We describe a method for achieving arbitrary 1-qubit gates and controlled-NOT gates within the context of the Single Cooper Pair Box (SCB) approach to quantum computing. Such gates are sufficient to support universal quantum computation.

  2. Scalable devices

    KAUST Repository

    Krüger, Jens J.

    2014-01-01

    In computer science in general and in particular the field of high performance computing and supercomputing the term scalable plays an important role. It indicates that a piece of hardware, a concept, an algorithm, or an entire system scales with the size of the problem, i.e., it can not only be used in a very specific setting but it\\'s applicable for a wide range of problems. From small scenarios to possibly very large settings. In this spirit, there exist a number of fixed areas of research on scalability. There are works on scalable algorithms, scalable architectures but what are scalable devices? In the context of this chapter, we are interested in a whole range of display devices, ranging from small scale hardware such as tablet computers, pads, smart-phones etc. up to large tiled display walls. What interests us mostly is not so much the hardware setup but mostly the visualization algorithms behind these display systems that scale from your average smart phone up to the largest gigapixel display walls.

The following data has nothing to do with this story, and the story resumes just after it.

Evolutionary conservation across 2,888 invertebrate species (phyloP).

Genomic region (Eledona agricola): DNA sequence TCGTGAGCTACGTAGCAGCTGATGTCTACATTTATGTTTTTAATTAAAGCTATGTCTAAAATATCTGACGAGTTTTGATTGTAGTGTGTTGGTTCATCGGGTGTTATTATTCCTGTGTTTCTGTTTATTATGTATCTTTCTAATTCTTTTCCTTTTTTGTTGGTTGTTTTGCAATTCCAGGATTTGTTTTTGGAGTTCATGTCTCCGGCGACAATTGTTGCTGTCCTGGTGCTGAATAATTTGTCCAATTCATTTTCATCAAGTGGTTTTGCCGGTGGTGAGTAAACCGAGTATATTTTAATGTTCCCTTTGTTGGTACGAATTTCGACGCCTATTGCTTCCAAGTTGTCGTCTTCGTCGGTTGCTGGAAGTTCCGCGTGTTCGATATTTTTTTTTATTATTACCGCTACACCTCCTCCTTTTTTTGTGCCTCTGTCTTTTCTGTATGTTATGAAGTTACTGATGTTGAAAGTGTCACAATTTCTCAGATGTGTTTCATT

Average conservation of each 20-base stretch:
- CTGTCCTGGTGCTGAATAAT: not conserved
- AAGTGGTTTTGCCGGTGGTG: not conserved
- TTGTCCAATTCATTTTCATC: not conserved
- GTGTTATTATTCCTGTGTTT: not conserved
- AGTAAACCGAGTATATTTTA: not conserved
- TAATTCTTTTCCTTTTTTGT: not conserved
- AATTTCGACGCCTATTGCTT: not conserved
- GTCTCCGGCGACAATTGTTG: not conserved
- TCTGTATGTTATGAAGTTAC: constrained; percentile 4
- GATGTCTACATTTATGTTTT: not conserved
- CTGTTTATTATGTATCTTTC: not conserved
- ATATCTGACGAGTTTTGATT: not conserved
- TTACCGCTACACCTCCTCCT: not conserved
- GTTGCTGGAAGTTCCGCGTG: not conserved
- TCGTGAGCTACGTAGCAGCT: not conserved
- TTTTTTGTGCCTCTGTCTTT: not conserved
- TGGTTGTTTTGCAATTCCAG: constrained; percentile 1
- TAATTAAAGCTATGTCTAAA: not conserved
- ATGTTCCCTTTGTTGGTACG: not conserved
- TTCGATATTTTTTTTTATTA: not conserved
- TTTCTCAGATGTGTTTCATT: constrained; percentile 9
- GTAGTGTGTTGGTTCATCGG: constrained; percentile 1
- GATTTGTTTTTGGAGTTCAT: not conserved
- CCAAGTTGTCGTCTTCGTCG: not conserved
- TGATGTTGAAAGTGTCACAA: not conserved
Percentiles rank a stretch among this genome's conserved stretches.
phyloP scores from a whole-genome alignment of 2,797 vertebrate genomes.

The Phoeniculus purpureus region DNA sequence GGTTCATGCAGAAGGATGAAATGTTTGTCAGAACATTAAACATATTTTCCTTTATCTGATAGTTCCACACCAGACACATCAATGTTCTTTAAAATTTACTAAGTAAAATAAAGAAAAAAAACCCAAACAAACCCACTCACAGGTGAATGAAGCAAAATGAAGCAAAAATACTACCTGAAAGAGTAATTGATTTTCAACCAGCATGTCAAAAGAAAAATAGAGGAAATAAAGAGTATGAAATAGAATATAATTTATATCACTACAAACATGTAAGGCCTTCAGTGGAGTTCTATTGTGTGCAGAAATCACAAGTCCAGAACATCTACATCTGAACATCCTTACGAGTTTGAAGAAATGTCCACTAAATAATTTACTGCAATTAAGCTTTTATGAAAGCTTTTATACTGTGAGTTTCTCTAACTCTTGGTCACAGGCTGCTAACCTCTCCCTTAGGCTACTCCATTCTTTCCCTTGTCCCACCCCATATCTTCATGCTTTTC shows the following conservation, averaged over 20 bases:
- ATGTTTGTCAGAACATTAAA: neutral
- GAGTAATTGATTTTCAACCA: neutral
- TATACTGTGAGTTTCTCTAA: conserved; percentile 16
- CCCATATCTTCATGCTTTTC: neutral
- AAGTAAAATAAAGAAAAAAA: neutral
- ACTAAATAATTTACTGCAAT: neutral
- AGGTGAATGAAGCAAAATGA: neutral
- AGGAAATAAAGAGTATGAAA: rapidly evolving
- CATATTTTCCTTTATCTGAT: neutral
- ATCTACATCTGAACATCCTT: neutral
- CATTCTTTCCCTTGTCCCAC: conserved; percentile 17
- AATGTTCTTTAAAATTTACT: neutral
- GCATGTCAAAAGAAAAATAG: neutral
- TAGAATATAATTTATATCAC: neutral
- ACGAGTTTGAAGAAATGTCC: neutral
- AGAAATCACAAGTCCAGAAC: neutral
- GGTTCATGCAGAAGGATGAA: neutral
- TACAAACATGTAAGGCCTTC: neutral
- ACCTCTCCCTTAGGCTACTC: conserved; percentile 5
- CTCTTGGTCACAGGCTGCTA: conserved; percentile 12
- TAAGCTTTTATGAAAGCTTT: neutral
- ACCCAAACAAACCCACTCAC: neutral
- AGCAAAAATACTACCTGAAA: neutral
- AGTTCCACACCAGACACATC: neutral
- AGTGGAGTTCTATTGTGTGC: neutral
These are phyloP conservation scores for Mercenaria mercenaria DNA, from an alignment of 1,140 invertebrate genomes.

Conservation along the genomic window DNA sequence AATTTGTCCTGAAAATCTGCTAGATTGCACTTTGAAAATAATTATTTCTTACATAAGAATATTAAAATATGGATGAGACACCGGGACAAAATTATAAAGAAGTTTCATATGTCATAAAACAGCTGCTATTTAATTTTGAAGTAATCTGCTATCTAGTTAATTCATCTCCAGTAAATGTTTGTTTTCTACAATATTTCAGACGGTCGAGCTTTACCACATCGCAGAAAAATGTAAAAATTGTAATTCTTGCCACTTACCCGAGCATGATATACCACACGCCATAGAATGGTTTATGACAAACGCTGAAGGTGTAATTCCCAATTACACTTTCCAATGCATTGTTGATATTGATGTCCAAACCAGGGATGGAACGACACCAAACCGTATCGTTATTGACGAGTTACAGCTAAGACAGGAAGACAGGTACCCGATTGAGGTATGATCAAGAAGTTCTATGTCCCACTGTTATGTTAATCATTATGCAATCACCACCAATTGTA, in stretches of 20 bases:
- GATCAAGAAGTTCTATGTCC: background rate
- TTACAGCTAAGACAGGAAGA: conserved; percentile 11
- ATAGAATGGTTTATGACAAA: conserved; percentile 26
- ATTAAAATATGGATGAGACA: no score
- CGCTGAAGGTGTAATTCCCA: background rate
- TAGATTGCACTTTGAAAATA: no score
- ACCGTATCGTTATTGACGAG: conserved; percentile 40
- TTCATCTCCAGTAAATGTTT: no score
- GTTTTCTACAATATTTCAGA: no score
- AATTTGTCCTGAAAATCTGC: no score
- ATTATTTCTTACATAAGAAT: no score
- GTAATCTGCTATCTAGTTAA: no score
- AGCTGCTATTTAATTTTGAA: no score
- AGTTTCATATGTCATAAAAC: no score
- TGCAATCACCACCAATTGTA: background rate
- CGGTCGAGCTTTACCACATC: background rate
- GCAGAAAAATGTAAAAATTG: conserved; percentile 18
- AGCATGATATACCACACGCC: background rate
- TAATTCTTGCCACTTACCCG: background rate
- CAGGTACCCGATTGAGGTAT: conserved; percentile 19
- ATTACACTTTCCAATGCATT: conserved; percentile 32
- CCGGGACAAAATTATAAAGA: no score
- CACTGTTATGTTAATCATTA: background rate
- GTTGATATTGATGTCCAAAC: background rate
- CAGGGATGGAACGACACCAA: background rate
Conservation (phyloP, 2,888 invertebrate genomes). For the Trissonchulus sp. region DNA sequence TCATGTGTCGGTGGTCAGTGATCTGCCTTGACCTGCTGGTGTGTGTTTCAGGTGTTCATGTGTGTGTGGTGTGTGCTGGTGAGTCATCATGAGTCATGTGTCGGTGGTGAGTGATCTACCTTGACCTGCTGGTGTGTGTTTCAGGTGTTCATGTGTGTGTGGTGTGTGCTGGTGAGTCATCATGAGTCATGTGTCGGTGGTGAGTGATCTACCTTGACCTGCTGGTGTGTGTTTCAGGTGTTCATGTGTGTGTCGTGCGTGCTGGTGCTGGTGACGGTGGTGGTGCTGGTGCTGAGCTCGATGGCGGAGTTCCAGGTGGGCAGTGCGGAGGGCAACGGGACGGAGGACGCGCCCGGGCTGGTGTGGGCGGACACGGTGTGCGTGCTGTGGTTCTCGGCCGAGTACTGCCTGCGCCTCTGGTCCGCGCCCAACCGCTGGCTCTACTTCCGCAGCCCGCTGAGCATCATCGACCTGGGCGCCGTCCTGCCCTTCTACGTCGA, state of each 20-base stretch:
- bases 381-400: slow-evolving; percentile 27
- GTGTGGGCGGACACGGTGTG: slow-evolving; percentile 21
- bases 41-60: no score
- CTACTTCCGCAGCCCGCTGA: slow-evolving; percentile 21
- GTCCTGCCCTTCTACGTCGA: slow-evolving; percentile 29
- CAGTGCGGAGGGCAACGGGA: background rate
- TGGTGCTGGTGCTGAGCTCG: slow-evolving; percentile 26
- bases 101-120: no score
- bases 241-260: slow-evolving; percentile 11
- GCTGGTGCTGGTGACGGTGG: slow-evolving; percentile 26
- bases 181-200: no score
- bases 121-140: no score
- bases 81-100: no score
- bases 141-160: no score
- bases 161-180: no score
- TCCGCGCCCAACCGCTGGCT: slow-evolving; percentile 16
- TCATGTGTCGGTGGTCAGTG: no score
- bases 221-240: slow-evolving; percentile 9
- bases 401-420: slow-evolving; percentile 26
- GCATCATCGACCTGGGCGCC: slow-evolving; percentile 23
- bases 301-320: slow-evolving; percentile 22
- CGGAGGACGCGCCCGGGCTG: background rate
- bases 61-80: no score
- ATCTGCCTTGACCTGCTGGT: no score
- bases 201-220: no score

3. Logic and algebraic structures in quantum computing

    CERN Document Server

    Eskandarian, Ali; Harizanov, Valentina S

    2016-01-01

    Arising from a special session held at the 2010 North American Annual Meeting of the Association for Symbolic Logic, this volume is an international cross-disciplinary collaboration with contributions from leading experts exploring connections across their respective fields. Themes range from philosophical examination of the foundations of physics and quantum logic, to exploitations of the methods and structures of operator theory, category theory, and knot theory in an effort to gain insight into the fundamental questions in quantum theory and logic. The book will appeal to researchers and students working in related fields, including logicians, mathematicians, computer scientists, and physicists. A brief introduction provides essential background on quantum mechanics and category theory, which, together with a thematic selection of articles, may also serve as the basic material for a graduate course or seminar.

  4. geoKepler Workflow Module for Computationally Scalable and Reproducible Geoprocessing and Modeling

    Science.gov (United States)

    Cowart, C.; Block, J.; Crawl, D.; Graham, J.; Gupta, A.; Nguyen, M.; de Callafon, R.; Smarr, L.; Altintas, I.

    2015-12-01